By the time you enter the doors of the Orange County Museum of Art and look for the first work of art on display, you'll probably have stepped on it already.
The Newport Beach museum's inaugural "2013 California-Pacific Triennial" exhibit, which opens Sunday, begins with an incongruous speed bump that stretches from the tree in front to a strip of lawn near the door. The speed bump is actually an installation by Chilean sculptor Sebastian Preece, who contributed other municipal-themed touches around the grounds.
But as curator Dan Cameron readily noted, many spectators will simply walk over (or past) the speed bump. The intended effect, he said, is a subtle one: the encroachment of an urban environment on a private space like the museum.
"It's something you would step over and not even see as being out of place," Cameron said Friday as the museum hosted a media preview of the show, which brings together works from around the Pacific Rim.
The concept of spotlighting the overlooked dominates much of the exhibit, which comprises the work of 32 artists from 15 countries bordering the Pacific Ocean. Among the pieces on display are a collection of semi-wilted flowers, rescued from cemetery dumpsters, that Colombian artist Adriana Salazar embalmed and set on rotating motors; a wall of mostly obscure Latino-themed album covers; and a pair of fabric ceilings from condemned Mexican buildings that Gabriel de la Mora saved and hung in all their cracked, stained glory.
In short, the title of a recent Art Garfunkel song, "Everything Waits to Be Noticed," might make an alternate name for OCMA's triennial. And that theme applies culturally as well.
Before leading a walk-through tour, Cameron explained that some of the represented regions, such as Central America and Southeast Asia, had spotty exposure in galleries until recent years. The triennial, which replaces the California Biennial that OCMA has hosted since 1984, serves partly as a celebration of the Pacific's increased importance as a cultural hub.
"The Pacific Ocean really has taken on a kind of a primacy in our world today," said Cameron, who came on as curator in 2011. "Just as trans-Atlantic commerce and exchange of ideas built this country and established the government and traditions of the United States, so, moving into the 21st century, movement across the Pacific Ocean, I think, has become the most important theater or platform for the exchange of ideas and cultural expressions.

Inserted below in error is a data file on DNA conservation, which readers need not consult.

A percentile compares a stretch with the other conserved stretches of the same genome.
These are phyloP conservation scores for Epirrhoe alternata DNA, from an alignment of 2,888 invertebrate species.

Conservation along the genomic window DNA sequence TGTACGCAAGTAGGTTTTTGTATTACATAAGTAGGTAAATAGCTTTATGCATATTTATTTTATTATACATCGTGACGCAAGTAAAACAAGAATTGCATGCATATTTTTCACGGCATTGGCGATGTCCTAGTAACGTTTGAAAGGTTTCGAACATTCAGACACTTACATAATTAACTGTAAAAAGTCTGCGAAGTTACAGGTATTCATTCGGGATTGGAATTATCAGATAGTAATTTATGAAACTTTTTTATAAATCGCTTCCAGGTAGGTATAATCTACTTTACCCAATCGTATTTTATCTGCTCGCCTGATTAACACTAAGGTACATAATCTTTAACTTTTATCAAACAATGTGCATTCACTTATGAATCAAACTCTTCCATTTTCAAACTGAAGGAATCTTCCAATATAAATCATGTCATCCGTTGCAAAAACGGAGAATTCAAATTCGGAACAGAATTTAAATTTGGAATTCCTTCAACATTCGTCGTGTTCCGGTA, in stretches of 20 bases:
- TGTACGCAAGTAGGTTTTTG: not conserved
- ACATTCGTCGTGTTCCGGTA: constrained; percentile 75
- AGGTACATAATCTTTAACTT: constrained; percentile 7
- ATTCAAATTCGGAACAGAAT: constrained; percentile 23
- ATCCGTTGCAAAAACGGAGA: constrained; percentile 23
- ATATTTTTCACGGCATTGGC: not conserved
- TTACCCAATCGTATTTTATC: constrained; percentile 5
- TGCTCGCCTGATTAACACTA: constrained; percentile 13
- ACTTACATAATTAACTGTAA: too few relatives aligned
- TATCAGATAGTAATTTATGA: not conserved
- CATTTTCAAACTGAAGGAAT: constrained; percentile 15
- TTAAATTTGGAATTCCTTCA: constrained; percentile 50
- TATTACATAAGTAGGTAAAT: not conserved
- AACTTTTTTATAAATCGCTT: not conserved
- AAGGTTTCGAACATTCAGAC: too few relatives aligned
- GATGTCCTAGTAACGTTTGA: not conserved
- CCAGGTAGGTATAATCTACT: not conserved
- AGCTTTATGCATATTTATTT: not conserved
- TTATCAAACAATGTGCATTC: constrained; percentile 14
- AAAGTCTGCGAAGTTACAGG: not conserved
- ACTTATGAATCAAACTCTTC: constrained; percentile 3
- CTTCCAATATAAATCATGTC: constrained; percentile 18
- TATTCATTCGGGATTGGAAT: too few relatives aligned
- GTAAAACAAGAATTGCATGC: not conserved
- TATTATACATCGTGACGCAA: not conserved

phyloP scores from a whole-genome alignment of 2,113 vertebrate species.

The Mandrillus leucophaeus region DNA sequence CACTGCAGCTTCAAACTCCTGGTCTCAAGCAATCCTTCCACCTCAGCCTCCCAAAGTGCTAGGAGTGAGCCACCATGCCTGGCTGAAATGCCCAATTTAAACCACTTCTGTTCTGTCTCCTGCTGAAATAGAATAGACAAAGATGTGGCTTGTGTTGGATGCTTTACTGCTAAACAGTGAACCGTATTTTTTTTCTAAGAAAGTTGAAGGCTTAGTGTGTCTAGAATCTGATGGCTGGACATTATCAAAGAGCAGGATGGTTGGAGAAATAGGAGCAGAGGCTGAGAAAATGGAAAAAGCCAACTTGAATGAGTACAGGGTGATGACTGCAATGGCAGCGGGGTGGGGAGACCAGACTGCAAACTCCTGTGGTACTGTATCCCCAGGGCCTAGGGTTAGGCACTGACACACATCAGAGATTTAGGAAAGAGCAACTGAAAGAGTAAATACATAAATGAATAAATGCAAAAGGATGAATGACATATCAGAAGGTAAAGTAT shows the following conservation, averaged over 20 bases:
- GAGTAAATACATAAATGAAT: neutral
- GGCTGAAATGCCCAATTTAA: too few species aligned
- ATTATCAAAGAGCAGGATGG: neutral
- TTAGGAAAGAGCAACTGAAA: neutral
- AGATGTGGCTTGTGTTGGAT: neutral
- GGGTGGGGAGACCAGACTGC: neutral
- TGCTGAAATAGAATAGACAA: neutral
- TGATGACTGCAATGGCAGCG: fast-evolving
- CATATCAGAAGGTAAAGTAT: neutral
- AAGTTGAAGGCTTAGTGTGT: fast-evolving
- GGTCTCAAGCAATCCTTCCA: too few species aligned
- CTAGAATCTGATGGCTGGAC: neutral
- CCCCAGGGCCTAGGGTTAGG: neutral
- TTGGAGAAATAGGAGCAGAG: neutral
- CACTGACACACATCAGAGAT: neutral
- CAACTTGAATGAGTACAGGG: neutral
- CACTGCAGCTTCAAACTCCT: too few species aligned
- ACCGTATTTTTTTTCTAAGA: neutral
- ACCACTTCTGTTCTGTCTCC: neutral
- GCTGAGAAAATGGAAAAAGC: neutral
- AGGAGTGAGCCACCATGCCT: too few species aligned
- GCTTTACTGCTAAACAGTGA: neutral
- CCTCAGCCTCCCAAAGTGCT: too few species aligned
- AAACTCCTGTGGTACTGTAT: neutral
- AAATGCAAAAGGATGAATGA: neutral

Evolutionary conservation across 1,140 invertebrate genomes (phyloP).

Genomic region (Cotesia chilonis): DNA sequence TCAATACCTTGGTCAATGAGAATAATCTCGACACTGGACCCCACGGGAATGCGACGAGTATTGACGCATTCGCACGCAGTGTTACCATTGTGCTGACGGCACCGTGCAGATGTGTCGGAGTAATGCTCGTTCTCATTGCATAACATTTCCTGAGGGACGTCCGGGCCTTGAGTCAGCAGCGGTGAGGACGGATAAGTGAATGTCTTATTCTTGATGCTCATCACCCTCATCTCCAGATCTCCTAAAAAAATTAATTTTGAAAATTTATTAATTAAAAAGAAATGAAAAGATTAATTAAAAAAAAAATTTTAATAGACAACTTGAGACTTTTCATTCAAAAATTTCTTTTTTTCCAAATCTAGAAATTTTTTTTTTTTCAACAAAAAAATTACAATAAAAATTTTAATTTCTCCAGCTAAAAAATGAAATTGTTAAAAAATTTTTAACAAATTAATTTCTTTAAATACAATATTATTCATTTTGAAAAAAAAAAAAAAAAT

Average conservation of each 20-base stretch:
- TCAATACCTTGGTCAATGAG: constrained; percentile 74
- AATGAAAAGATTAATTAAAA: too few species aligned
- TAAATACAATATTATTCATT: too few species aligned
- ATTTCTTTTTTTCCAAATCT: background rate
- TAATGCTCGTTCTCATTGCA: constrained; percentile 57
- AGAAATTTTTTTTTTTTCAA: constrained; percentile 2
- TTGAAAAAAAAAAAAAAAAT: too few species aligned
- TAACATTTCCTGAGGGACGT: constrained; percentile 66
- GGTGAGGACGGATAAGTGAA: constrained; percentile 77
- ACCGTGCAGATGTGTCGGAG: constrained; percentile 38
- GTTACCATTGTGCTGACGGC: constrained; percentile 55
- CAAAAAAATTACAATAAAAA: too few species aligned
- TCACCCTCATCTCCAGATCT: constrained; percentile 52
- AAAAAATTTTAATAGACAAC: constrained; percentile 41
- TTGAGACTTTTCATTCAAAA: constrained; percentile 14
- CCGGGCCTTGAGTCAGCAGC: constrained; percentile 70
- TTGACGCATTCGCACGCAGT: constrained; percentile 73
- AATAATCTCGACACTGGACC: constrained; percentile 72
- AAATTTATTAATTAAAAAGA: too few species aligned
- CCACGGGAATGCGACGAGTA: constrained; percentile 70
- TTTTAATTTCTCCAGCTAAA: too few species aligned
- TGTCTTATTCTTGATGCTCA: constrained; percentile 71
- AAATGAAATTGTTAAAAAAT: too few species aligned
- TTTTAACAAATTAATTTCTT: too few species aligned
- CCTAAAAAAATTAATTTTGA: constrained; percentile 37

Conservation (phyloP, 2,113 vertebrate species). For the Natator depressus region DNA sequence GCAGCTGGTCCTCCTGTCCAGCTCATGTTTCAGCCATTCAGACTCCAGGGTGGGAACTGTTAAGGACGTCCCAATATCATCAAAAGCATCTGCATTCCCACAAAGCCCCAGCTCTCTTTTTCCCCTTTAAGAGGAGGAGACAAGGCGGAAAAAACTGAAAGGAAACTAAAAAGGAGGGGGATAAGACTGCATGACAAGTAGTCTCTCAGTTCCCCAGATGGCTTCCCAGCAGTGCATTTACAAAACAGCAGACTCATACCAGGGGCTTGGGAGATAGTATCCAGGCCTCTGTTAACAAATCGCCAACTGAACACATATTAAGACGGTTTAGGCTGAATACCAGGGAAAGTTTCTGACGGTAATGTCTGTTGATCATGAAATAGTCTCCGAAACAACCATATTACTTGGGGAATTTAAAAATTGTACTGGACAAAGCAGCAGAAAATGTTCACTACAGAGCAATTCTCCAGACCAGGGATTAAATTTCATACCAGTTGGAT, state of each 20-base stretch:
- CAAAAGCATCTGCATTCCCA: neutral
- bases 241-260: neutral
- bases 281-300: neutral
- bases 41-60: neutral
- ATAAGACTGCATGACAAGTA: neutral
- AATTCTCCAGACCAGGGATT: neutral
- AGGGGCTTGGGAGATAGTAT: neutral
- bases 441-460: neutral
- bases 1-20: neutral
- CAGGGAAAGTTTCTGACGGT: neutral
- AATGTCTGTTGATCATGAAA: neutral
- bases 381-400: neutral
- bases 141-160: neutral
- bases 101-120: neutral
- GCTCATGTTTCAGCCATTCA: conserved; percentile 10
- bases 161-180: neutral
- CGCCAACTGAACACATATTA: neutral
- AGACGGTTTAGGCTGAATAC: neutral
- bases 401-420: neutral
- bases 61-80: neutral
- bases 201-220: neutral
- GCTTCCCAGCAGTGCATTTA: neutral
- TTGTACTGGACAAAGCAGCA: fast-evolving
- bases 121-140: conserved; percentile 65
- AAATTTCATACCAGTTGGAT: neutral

"So this exhibition is very much an effort, I think, to catch up with that development in the last several years."
The triennial, which the museum advertises as the first regular Pacific Rim show in the Western Hemisphere, comprises the work of 11 American artists as well as others from Peru, Thailand, Australia and elsewhere. The forms are similarly diverse, ranging from painting and sculpture to video and conceptual art.
Furthermore, not all the inspirations in the show are Pacific in nature. Mark Dean Veca's "Pete's Place," an installation at the end of the lobby featuring a beanbag mounted on a stage before a sunbeam mural, took its cue from St. Peter's Basilica in Vatican City. Veca, a Los Angeles resident, called the work a commentary on the intersection between holiness and daily life.
"It's sort of a cross between those ideas, I think," he said. "I like to have these opposing elements in my work. And in this one, you could say that it's sort of the sacred and the profane or the common and the exalted, or the high and the low, basically."
For the opening piece — well, after the speed bump — the museum captures a slice of Pacific history: a mural and three pencil-and-acrylic canvases by Mexican artist Hugo Crosthwaite, who created a series of images based on carpa, the vaudeville-style theater that flourished in his country in the early 20th century.
The first canvas, to the left of the front door, depicts a pelado, or urban slum-dweller, fleeing across the border with a skull balanced upside-down on his head. Images on his chest show him running from the law with the Virgin of Guadalupe watching over him. Another canvas depicts a girl perched on top of a crowd of warring gunmen — an image Crosthwaite said was inspired by a true story of a beauty queen whose pageant was funded by drug dealers.
Crosthwaite, one of four Mexican artists in the triennial, called his work a reflection of how the mind remembers history. To heighten that feeling, he opted to eschew color for all his images.
"Black and white has that sense of history," Crosthwaite said. "When we think of history, at least 20th-century, we always think of black-and-white images, photography. That gives it sort of a sense that this really happened."
If You Go
What: "2013 California-Pacific Triennial"
Where: Orange County Museum of Art, 850 San Clemente Drive, Newport Beach
When: 11 a.m. to 5 p.m. Wednesday through Sunday (extended hours until 8 p.m. Thursday), June 30 to Nov. 17
Cost: $12 for adults, $10 for seniors and students, free for children 12 and under and OCMA members